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Publication numberUS4630896 A
Publication typeGrant
Application numberUS 06/614,622
Publication dateDec 23, 1986
Filing dateMay 29, 1984
Priority dateJun 17, 1983
Fee statusLapsed
Also published asEP0129177A2, EP0129177A3
Publication number06614622, 614622, US 4630896 A, US 4630896A, US-A-4630896, US4630896 A, US4630896A
InventorsMartin Petrzilka, Alois Villiger
Original AssigneeHoffmann-La Roche Inc.
Export CitationBiBTeX, EndNote, RefMan
External Links: USPTO, USPTO Assignment, Espacenet
Benzonitriles
US 4630896 A
Abstract
Compounds of the formula: ##STR1## wherein one of X1 and X2 is --CH2 CH2 -- and the other is --CH2 CH2 -- or a single covalent bond,
ring A is 1,4-phenylene or trans-1,4-cyclohexylene, and
R1 is straight-chain C1 -C12 -alkyl or when positioned on a 1,4-phenylene ring R1 may also be straight chain C1 -C12 -alkoxy.
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Claims(6)
We claim:
1. A compound of the formula ##STR8## wherein ring A is 1,4-phenylene or trans-1,4-cyclohexylene, and
R1 is straight-chain C1 -C12 -alkyl or when positioned on a 1,4-phenylene ring R1 may also be straight chain C1 -C12 -alkoxy.
2. The compound of claim 1, wherein R1 is straight-chain C1 -C7 -alkyl or when positioned on a 1,4-phenylene ring R1 may also be straight chain C1 -C6 -alkoxy.
3. The compound of claim 1, wherein R1 is straight chain C1 -C12 alkyl.
4. The compound of claim 3 wherein R1 is a straight chain C1 -C7 alkyl.
5. A liquid crystalline mixture comprising at least two components, at least one of said components is a compound of the formula: ##STR9## wherein ring A is 1,4-phenylene or trans-1,4-cyclohexylene, and
R1 is straight-chain C1 -C12 alkyl or when positioned on a 1,4-phenylene ring R1 may also be straight-chain C1 -C12 -alkoxy.
6. An electro optical cell comprising:
(a) two plate means;
(b) a liquid crystal means disposed between the two plate means and including a compound of the formula: ##STR10## wherein ring A is 1,4-phenylene or trans-1,4-cyclohexylene, and
R1 is straight chain C1 -C12 -alkyl or when positioned on a 1,4-phenylene ring R1 may also be straight chain C1 -C12 -alkoxy; and
(c) means for applying an electrical potential to said plate means.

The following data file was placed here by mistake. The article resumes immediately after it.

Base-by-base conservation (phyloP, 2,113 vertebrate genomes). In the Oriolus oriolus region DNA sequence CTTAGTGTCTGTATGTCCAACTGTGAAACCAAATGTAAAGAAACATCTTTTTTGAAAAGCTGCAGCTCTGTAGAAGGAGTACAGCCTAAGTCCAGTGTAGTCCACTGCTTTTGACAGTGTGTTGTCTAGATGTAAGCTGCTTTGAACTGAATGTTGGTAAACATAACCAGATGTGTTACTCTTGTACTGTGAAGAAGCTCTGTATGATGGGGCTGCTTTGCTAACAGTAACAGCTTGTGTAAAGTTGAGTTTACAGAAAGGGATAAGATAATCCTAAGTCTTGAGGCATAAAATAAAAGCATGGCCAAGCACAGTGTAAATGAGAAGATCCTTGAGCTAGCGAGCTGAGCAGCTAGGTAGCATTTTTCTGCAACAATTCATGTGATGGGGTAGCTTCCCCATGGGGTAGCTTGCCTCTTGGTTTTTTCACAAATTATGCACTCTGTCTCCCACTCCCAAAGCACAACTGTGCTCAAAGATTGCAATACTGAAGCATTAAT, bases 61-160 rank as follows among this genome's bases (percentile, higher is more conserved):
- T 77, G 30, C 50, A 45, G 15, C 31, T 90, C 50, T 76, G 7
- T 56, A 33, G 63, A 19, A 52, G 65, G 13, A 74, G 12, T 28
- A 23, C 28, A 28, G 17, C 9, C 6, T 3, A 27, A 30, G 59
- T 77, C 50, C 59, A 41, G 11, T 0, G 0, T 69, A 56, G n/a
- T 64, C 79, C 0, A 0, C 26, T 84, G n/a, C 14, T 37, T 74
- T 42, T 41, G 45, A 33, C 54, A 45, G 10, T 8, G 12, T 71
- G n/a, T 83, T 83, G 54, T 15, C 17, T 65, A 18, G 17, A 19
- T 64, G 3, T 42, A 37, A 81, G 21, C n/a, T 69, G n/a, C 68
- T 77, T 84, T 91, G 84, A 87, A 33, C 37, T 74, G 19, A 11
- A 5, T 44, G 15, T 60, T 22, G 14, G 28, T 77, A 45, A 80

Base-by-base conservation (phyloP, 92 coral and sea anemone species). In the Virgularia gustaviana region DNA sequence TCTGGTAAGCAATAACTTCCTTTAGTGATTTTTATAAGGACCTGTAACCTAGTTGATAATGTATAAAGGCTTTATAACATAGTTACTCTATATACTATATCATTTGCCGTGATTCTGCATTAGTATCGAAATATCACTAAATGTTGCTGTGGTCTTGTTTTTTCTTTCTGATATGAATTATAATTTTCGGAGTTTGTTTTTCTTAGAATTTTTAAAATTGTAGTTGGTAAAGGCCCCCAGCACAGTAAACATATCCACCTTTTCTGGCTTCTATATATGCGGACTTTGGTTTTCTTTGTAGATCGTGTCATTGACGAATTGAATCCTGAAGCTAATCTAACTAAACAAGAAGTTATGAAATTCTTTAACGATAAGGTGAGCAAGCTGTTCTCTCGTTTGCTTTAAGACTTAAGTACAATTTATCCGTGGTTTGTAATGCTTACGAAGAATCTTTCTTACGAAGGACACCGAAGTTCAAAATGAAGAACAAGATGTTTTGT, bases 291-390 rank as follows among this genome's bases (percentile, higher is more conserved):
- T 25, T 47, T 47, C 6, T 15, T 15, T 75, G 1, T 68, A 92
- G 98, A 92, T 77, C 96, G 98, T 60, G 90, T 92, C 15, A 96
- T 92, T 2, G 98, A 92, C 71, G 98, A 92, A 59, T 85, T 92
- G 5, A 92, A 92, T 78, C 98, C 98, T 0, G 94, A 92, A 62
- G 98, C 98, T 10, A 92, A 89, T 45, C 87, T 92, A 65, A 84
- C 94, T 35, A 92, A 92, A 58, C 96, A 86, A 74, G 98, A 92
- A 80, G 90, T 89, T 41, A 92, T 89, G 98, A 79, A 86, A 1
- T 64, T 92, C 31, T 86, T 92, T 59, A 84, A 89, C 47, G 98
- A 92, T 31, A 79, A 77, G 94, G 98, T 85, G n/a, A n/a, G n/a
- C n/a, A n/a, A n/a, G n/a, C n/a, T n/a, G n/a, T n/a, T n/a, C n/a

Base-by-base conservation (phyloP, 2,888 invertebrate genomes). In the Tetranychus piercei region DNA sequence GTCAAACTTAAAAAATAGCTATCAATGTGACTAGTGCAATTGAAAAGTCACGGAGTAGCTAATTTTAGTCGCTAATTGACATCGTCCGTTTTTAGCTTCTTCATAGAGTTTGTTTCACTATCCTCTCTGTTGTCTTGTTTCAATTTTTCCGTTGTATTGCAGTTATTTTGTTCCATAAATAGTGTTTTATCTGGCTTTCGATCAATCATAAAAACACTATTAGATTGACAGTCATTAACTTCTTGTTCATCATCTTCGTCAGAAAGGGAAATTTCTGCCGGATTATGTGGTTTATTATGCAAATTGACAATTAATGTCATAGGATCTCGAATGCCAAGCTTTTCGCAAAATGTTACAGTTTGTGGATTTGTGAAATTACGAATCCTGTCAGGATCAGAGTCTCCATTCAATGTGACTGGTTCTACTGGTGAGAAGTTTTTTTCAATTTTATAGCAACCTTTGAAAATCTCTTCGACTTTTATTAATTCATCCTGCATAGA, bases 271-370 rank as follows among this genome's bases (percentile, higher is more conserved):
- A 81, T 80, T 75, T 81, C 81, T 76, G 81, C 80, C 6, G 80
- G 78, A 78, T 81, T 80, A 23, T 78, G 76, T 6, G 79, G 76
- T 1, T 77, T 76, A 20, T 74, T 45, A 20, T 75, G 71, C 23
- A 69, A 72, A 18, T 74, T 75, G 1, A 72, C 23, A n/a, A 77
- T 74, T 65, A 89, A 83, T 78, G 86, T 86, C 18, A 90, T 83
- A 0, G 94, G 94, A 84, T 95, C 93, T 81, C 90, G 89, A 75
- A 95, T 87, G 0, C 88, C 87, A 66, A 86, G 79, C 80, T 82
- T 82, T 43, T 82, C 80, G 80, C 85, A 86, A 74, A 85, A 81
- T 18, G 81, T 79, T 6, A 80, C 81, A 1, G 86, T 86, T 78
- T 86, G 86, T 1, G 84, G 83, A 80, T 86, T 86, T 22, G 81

Description
BACKGROUND OF THE INVENTION

1. Field of the Invention

This invention relates to liquid crystal compounds and mixtures containing same. This invention also relates to the manufacture of these compounds and their use for electro-optical and chromatographic purposes.

2. Background Description

Liquid crystalline materials are of importance primarily as dielectrics in electro-optical indicating devices, since the optical properties of such materials can be influenced by an electric field. Electro-optical devices based on liquid crystals are well known to the person skilled in the art and can be based on various effects such as, for example, dynamic scattering, the deformation of aligned phases (DAP type), the Schadt-Helfrich effect (rotation cell), a cholesteric-nematic phase transition or the guest/host effect ("guest/host cell").

For a successful technical application of these effects it is, however, important that the materials used satisfy a number of additional requirements. For example, they must have a good chemical stability towards heat, moisture, air, electromagnetic radiation (in the ultraviolet, visible and infrared region), electric fields and the like, they must be colourless and they must give a good contrast when used in a cell. Further, they should have a low viscosity and short response times and should have a nematic or cholesteric mesophase in the entire temperature range in which the liquid crystal cell is to be operated. Other properties such as, for example, the dielectric anisotropy, the threshold potential and the conductivity must fulfil different conditions depending on the type of cell which is used.

Since, in general, it is not possible to achieve all of the desired and to some extent contradictory properties with a single compound, mixtures of two or more compounds are manufactured as a rule. In this case, however, it has to be taken into consideration that the components must not undergo chemical reactions with one another and also that they must have good miscibility at room temperature and lower temperatures. Further, the mixtures should have no smectic mesophases, at least at temperatures at which the liquid crystal cell is to be operated.

Liquid crystals with positive dielectric anisotropy (Δε=ε.sub.∥ -ε.sub.⊥ >0, ε.sub.∥ signifying the dielectric constant along the longitudinal molecular axis and ε.sub.⊥ signifying the dielectric constant perpendicular thereto) orientate themselves in an electric field with the direction of the largest dielectric constant, i.e. with the longitudinal molecular axis, parallel to the field direction. This effect is used, inter alia, in the aforementioned rotation cell and guest/host cell. In order to maintain a low threshold potential, the liquid crystal material used in this case should have a relatively high anisotropy of the dielectric constants. On the other hand, however, compounds with a large positive anisotropy of the dielectric constants generally have the disadvantage that at the same time they increase the viscosity of the liquid crystal material.